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Because hacking in such a manner is unethical, it makes me wonder why people do such a thing and whether spreading a message in this manner will gain any sympathy from the rest of the world.

Are there incidents that prove defacing a website to be an effective means of garnering support for a political cause?

Has any study been done with regards to the area of hacktivism's effectiveness?

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  • I'm stepping in because this is a valid question, but the edit wars are not useful. Neither is the example, which appears in almost Colbert-esque fashion to be seeking nothing more than the insertion of such a hack here. It will not be tolerated :) – Affable Geek Jun 14 '13 at 19:53
  • If there is a constructive answer to be had, please flag me so I can unlock it for you. – Affable Geek Jun 14 '13 at 19:53
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I could not find any study related to the exact question, but hacking a single website to spread a political message is very unlikely to be effective:

  • time to detect web site changes (defacement) can be very small, as very efficient defacement detection algorithms can be implemented
  • once the defacement is detected, the web site is closed, so it can be restored

On the other hand, using several methods (using legitimate web sites for politics news, fake news on various social networks etc.) can be effective.

This article explains how the political cyberhacker Andrés Sepúlveda managed to use digital techniques to manipulate the outcome of the elections in Mexico.

According to the cited article, these techniques are not very effective overall, but may have important influence on the political outcome:

Many of Sepúlveda’s efforts were unsuccessful, but he has enough wins that he might be able to claim as much influence over the political direction of modern Latin America as anyone in the 21st century.

One "success story" depicts how the hacking was performed:

With a budget of $600,000, the Peña Nieto job was by far his most complex. He led a team of hackers that stole campaign strategies, manipulated social media to create false waves of enthusiasm and derision, and installed spyware in opposition offices, all to help Peña Nieto, a right-of-center candidate, eke out a victory.

As a side note, this article from Symantec shows a list of security vulnerabilities that could be exploited by hackers:

[...] we discovered that there’s an opportunity for a hacker to modify the code put on a voter’s chip card [...] We found a card reader that fits neatly into the palm of our hand and used it to reset our fake voter chip cards two different ways.

The lack of full disk encryption on the internal hard drive (as well as the external cartridges) presents opportunities for hackers to reprogram and alter ballots.

Also, the methods used by Andrés Sepúlveda are mentioned:

By propagating misinformation, a hacktivist or attacker could cause voter distrust of election results.

In our simulated election, we broadcast our results “live” on YouTube. We found that it’s plausible for hackers to hijack means of communication and spread false results on YouTube, broadcast media, social media and other channels. If voters were to follow the poll leader, they might not choose to go through the trouble of voting in an election if it looked like they were in for a landslide victory.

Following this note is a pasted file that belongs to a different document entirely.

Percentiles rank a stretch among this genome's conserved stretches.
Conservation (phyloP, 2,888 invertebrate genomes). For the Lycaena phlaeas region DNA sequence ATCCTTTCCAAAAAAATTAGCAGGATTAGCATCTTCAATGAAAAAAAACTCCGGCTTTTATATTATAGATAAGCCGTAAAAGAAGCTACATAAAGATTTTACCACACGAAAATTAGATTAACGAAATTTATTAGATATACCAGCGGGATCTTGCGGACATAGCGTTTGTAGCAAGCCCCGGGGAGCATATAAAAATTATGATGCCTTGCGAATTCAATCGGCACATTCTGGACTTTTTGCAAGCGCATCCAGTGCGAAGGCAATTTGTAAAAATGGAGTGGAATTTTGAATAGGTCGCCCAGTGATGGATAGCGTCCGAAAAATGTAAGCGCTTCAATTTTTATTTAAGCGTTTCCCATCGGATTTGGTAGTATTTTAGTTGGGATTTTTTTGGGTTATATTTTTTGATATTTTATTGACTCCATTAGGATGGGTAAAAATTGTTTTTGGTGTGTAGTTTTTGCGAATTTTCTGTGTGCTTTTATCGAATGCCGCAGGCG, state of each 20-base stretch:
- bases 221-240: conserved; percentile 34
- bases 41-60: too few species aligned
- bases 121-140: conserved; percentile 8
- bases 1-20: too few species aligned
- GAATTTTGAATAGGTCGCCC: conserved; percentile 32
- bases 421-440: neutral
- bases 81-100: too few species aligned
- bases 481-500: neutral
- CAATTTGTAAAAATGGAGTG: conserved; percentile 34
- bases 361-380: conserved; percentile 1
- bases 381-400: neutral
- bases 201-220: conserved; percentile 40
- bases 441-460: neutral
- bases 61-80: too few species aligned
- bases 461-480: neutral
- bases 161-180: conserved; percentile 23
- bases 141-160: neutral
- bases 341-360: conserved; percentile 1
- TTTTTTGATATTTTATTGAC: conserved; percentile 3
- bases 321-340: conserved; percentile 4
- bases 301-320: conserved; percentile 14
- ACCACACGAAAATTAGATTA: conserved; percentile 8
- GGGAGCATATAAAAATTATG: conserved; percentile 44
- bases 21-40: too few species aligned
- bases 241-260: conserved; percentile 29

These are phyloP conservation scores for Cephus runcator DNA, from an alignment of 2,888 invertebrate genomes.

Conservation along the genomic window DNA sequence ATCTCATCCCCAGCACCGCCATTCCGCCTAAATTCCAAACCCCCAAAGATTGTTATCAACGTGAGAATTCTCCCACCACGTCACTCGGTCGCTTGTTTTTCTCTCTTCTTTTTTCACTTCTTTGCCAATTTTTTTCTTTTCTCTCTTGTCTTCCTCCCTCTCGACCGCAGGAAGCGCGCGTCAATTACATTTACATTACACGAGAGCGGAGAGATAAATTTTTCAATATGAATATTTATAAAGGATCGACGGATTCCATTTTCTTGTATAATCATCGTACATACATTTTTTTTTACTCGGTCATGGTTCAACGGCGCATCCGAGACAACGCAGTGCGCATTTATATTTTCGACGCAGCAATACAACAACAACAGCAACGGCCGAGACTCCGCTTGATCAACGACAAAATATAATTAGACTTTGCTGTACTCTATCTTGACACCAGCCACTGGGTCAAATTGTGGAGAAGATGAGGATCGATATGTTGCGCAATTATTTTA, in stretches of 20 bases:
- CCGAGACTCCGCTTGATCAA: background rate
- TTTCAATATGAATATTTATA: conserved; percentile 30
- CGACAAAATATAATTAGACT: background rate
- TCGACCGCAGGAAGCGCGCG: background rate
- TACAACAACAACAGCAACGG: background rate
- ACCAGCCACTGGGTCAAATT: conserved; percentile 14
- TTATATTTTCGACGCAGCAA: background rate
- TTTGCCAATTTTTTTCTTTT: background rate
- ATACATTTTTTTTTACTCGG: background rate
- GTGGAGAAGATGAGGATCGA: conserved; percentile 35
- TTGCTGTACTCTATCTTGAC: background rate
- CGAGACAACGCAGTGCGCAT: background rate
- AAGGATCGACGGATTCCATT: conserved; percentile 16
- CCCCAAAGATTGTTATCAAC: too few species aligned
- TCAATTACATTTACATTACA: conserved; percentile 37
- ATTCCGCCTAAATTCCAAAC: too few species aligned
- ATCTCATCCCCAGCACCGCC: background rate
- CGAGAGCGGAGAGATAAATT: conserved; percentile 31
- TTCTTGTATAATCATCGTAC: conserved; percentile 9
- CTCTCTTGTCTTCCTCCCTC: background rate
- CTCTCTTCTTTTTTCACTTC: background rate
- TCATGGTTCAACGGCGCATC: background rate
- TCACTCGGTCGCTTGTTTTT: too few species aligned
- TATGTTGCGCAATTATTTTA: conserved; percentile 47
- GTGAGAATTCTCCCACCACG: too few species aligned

This is hardly an exhaustive answer. However, I think it is plausible that concerted hacking actions is effective in some contexts.

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No, it isn't effective.

Israel's Support has never been higher.

Favorability Isreal, Palestinian Authority, Iran

This isn't unexpected, since hacking is illegal and unethical. The sort of person with questionable moral character who would engage in this sort of activity couldn't be trusted to provide a truthful political message. Which is the case here, in the linked hacked site above.

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    Since you have made attempts to improve my question, you should be quite clear that the subject is on hacktivism and not the Israel-Palestine conflict. I don't see how your answer is on-topic at all. – Question Overflow Jun 15 '13 at 8:31
  • @QuestionOverflow, it is a anecdotal example. You aren't going to find a controlled study, only observational ones. – user1873 Jun 15 '13 at 14:53
  • "The sort of person with questionable moral character who would engage in this sort of activity couldn't be trusted" = that seems like a pretty wild assumption. – user1530 Jun 17 '13 at 16:05
  • @DA. haha uh well people who intentionally break things are associated psychologically with negativity inherently and others would be biased into seeing them as liars. – user1858 Feb 3 '14 at 22:52
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    @J.C.Leitão he doesn't have to demonstrate that. Demonstrating a lack of correlation between hacking and negative views shows that hacking doesn't cause negative views. He doesn't need to show that it does cause positive views. That's not the problem with this answer, the problem is that it uses a single example to answer a more general question. An answer would need more general data. – Publius Feb 4 '14 at 15:10

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